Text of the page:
Father-of-two Bunny, who lives near Six Ways island, began his art career in the mid 1980s, incorporating painting, photography, videography, music, aerosol art, and graffiti. But his renewed love for mural making was sparked two years ago when he was asked to paint one in honour of an old friend in London.
Bunny said: “Social media has really changed art. In the old days we would travel miles to look at a wall with graffiti or a mural, now people can see what you have created on their phones and give instant feedback.
The 55-year-old added: “This got me back painting murals. They are within the open realm, they are there to provoke a reaction, whether people love it or hate it they will look at it.”
Those who will be taking more than a second glance at the dignified lady emblazoned in the colours of St Kitts are her Louvina’s children, grandchildren, and great grandchildren, many of whom live around Erdington.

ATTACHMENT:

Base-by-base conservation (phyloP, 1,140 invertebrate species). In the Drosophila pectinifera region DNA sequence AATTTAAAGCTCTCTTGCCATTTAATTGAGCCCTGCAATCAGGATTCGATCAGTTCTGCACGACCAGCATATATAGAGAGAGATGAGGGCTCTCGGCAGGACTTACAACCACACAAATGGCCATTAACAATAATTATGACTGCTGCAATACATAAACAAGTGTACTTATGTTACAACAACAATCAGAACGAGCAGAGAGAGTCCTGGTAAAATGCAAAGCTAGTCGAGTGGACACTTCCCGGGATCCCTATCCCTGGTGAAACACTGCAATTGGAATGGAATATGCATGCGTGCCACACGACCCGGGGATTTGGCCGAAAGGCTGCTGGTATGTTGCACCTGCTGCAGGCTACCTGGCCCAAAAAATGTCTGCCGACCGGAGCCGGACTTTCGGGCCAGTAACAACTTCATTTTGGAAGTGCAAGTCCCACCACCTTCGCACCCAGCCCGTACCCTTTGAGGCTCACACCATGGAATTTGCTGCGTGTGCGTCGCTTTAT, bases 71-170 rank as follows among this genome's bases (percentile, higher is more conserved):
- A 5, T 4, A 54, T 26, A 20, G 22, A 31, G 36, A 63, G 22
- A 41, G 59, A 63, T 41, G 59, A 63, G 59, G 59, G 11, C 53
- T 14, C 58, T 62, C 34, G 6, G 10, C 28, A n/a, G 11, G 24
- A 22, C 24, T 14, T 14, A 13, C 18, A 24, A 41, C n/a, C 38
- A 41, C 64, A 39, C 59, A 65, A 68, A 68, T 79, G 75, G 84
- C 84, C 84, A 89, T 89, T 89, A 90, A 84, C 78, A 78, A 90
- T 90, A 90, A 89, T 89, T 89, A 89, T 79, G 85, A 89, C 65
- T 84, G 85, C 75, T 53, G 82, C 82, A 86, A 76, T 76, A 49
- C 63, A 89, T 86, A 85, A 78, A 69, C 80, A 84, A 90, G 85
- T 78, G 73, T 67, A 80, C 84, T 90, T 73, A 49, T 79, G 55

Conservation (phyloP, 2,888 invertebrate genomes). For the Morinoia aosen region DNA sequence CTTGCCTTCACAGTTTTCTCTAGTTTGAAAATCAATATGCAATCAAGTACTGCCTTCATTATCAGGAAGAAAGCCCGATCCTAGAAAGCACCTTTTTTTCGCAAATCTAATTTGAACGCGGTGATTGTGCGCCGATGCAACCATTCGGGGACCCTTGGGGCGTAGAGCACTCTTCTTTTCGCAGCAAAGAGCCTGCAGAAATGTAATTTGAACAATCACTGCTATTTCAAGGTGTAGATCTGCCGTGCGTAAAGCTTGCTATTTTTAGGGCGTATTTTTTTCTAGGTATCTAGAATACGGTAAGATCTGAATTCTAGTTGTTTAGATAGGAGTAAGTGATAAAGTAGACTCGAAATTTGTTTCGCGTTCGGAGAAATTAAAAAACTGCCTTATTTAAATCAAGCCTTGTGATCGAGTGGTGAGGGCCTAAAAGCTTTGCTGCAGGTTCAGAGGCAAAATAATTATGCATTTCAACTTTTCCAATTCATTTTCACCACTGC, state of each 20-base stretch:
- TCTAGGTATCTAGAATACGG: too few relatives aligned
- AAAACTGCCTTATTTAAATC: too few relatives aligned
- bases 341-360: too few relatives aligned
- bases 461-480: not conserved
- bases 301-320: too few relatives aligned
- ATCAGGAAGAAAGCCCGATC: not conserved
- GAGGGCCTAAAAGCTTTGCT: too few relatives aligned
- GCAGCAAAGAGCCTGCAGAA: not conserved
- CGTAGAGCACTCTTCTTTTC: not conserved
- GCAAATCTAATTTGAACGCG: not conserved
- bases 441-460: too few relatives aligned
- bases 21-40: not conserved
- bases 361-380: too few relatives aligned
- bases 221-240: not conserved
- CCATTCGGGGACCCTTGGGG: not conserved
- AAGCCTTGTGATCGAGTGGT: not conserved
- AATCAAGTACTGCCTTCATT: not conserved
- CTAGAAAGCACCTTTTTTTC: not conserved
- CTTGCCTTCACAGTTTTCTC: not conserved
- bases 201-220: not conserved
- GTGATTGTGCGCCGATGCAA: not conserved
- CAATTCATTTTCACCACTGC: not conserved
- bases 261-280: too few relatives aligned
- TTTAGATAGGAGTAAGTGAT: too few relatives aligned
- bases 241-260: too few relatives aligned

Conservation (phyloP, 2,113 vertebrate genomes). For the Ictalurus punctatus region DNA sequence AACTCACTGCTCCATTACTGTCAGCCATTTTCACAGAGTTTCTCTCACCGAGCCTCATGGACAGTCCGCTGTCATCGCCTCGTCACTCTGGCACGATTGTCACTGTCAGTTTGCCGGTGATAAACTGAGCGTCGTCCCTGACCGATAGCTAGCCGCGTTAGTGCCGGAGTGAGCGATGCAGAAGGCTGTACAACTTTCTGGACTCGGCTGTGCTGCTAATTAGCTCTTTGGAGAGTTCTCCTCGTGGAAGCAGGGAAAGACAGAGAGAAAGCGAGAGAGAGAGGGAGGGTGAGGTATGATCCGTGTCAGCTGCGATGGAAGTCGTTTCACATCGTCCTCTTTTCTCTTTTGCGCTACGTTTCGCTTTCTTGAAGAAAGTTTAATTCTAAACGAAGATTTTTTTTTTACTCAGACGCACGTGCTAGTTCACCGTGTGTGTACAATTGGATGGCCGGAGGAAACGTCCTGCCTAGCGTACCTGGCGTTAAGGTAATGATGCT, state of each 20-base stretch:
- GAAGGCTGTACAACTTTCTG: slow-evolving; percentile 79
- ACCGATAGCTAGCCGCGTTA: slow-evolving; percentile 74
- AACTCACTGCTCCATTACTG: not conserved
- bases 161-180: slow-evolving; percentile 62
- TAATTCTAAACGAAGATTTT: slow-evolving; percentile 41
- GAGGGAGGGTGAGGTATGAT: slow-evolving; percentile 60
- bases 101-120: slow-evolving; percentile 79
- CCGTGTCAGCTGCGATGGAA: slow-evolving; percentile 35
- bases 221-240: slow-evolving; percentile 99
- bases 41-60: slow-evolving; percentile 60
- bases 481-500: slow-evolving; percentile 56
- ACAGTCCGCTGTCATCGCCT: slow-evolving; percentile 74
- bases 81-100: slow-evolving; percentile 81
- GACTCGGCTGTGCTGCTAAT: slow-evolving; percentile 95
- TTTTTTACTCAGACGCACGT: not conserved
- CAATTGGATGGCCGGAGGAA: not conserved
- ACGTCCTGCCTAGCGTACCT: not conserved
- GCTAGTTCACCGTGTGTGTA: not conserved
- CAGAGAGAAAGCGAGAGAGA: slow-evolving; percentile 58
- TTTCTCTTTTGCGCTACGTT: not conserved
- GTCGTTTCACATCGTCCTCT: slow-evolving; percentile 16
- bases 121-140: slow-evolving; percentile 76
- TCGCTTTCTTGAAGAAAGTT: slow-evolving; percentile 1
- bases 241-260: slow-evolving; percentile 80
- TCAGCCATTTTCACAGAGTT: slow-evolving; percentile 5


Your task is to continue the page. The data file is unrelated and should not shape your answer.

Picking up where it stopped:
Louvina was born in Tabernacle Village in St Kitts in the Caribbean in the 1940s and left for Britain with her husband in 1961.
She said: “I came to England when I was pregnant but left two children behind as well as my parents and grandparents who I missed, but leaving my children was worse than anything.
“We brought our first house in 1966 and sent for both of them. We have four children, 12 grandchildren, 14 great grandchildren, and one great great grandchild.”
Louvina is still married 63 years later and featured in Queens of Commonwealth documentary, which celebrated the migrant women who helped to rebuild the UK after the Second World War.